Egypt

In Egypt was the seder that wasn’t. Every year since the 1979 peace treaty with Egypt, the Israeli embassy in Cairo has held a seder. This year the seder was canceled due to deteriorating relations with Egypt. Because of problems protecting staff, embassy personnel have been returning home to Israel each weekend . Because the seder fell on Shabbat this year, the ambassor was in Israel with his family rather than in Cairo.

Hungary

Ruth Ellen Gruber from Budapest writes:

At Pesach, I made a “seder crawl” that took me to the Bet Orim seder and two others on the first night and one additional seder on the second. I had been invited to all of them, and seder hopping was how I dealt with the dilemma of having to make a choice about which to attend. Each was a big communal affair for dozens of people, organized by one of Budapest’s plethora of different Jewish groups and congregations. They all took place in and around the city’s downtown old Jewish quarter, in venues ranging from a modern JCC auditorium to the formal dining room of a popular restaurant to a funky basement youth cafe.

United Kingdom

Angie Jacobs writes in the Times of Israel about the prepackaged McSeder plate in her local supermarket and the challenges she and her sister had with creating a seder plate that was acceptable to the vegetarians in the family.

USA, East Coast

At the Garden, spending Passover with Springsteen : Long Island resident Warren Rosen didn’t want to miss Bruce Springsteen’s opening concert at Madison Square Garden in lower Manhatten. Since there was no way to get from his Seder Table in Massapequa Park, to the Garden, Rosen decided he’d bring the Seder to Springsteen. He rented a room in a restaurant across the street from Madison Square Garden; printed up special Haggadot with Bruce Springsteen on the cover; and invited his friends. They began the seder with “Matzah Ball”, a song written by his wife and set to the tune of Springsteen’s song Wrecking Ball. When the seder was over, everyone crossed the street and went to the Springsteen concert.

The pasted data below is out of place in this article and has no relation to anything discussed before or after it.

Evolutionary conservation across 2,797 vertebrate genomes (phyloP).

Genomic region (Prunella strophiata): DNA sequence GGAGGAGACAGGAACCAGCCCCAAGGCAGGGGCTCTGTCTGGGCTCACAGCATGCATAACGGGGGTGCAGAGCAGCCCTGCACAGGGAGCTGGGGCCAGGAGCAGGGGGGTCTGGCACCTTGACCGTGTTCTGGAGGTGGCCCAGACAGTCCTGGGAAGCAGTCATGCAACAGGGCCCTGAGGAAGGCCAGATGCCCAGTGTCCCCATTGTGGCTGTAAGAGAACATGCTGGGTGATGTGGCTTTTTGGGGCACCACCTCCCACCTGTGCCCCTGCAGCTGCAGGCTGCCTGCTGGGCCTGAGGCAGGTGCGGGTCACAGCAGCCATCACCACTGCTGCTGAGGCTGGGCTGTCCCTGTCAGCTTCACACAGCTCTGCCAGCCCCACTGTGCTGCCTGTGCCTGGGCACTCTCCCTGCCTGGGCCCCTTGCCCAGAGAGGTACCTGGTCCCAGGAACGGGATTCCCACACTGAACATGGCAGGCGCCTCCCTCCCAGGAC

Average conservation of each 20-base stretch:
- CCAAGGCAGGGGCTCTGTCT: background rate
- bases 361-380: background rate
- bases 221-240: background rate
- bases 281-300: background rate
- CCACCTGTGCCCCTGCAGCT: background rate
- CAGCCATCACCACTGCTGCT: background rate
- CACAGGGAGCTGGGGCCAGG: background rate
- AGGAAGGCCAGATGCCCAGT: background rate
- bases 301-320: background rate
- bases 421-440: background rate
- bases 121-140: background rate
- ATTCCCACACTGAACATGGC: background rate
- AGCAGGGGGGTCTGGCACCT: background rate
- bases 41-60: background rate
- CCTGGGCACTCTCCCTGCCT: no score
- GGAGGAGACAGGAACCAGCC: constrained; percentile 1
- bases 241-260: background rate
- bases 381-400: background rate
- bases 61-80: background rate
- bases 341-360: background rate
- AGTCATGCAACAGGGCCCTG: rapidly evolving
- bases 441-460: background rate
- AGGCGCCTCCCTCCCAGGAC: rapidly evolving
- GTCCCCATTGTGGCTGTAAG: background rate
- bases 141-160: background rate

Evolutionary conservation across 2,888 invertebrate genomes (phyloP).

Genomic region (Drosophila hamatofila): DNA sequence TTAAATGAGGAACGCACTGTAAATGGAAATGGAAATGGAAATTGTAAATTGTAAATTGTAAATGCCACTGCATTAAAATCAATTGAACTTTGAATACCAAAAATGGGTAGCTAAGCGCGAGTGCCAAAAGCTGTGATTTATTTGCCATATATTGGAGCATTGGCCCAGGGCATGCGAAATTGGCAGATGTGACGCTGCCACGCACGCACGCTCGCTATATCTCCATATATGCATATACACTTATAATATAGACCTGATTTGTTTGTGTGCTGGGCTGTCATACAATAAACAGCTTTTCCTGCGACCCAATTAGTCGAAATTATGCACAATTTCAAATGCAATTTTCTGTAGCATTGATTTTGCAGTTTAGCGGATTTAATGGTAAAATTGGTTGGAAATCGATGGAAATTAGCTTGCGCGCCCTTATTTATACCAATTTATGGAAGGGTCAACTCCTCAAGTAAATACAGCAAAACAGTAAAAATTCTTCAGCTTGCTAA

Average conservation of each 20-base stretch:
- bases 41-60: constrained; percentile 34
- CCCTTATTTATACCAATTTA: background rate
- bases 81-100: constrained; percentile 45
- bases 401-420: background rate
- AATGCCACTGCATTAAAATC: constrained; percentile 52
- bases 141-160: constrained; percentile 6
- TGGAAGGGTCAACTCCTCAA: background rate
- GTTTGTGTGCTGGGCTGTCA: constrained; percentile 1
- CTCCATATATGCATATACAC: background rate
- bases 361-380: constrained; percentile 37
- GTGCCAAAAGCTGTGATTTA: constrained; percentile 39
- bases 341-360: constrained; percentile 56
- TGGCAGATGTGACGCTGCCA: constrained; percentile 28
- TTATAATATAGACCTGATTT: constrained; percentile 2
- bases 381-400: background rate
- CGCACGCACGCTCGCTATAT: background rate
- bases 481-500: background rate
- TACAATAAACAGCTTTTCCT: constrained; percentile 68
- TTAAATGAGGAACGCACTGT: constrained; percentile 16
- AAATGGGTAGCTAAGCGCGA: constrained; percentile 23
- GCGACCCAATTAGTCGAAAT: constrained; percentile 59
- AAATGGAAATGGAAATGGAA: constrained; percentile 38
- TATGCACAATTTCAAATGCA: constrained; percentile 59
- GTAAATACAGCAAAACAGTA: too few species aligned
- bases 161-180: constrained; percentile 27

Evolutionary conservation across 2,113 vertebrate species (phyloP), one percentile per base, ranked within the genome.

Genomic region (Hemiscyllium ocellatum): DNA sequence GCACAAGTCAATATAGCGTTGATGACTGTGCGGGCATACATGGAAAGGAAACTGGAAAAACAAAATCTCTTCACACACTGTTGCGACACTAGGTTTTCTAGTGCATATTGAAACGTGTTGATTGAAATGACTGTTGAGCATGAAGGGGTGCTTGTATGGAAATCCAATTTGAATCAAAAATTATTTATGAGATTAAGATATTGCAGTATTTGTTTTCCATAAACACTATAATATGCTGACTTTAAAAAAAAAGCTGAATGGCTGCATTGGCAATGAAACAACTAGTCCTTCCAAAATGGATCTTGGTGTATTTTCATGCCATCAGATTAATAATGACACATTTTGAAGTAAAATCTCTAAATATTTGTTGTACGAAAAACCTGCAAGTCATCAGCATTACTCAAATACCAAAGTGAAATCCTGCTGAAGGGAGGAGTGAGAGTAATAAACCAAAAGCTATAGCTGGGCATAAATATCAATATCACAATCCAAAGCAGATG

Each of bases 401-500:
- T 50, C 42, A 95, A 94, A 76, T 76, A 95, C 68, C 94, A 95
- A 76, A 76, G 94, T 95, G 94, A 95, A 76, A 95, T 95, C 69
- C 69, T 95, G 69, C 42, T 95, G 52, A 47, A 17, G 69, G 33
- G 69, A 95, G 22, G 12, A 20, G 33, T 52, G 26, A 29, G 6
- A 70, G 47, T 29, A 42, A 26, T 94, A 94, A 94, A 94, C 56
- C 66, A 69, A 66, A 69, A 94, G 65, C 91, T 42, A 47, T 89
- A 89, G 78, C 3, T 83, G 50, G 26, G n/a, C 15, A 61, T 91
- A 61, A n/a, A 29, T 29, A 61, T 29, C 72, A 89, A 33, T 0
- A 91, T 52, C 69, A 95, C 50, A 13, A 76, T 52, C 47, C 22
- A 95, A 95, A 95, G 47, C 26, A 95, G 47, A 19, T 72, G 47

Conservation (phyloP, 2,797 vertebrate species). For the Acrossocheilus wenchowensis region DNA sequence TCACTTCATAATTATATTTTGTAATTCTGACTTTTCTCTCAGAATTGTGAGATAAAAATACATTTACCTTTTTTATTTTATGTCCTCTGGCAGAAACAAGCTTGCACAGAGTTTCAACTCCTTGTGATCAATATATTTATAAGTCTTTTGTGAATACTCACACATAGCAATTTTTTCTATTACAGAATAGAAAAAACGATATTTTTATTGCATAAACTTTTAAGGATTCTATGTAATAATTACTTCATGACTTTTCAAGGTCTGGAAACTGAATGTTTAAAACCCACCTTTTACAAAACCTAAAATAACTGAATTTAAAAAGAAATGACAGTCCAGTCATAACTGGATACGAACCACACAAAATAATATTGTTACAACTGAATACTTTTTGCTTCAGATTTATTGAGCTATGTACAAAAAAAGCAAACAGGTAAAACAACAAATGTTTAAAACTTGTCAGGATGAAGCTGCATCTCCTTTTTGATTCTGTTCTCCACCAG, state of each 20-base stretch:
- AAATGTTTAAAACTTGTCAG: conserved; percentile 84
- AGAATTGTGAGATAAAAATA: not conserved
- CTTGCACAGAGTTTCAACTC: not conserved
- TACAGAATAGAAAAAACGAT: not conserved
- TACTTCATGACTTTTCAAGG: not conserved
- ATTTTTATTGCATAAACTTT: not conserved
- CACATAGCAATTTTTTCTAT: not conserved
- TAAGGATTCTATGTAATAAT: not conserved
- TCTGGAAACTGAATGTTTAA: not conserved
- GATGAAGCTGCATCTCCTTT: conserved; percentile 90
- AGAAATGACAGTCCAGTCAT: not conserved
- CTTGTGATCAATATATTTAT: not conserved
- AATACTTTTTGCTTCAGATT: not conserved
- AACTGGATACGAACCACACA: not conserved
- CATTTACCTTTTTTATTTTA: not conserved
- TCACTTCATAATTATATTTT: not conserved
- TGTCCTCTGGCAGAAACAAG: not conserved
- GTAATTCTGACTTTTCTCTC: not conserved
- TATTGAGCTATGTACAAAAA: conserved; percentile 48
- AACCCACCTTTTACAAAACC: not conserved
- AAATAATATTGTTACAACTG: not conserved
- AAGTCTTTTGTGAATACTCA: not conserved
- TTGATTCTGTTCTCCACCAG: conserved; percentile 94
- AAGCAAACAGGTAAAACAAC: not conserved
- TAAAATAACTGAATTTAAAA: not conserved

College student Alan Meskin writes in the Forward about his family’s efforts to maintain their Russian roots duing the seder. Obviously there are Russian dishes at the meal, but more than that the seder has special meaning for Russian immigrants to the USA. He writes:

To Russian immigrants especially, the holiday is a moment when they can think about the recent attainment of independence from the former Soviet Union and how they were let go after years of oppression and hatred.

USA, Moab Desert, Utah

 

Several families gathered in the Moab desert in Utah for a day long pre-seder and seder program. In memory of the Jews having to walk their way out of Egypt, they began their pre-seder celebrations with a hike to the Corona Arch, a giant natural made stone arch, an hour long hike from the nearest road. At the arch they read the story of the Exodos from the Torah. After the reading, following Miriam’s example, women danced with tamborines. The group returned to their camp site to complete the evening with a traditional seder. The annual desert seder is lead by Reform rabbi, Jamie Korngold. Next year, she will leave leadership to someone else. Korngold plans to be in Jerusalem.

 

USA, West Coast

In the Los Angeles Jewish Journal a morrocan Jewish father describes how Arabic and his Morrocan heritage shaped his understanding of the seder and the world around him.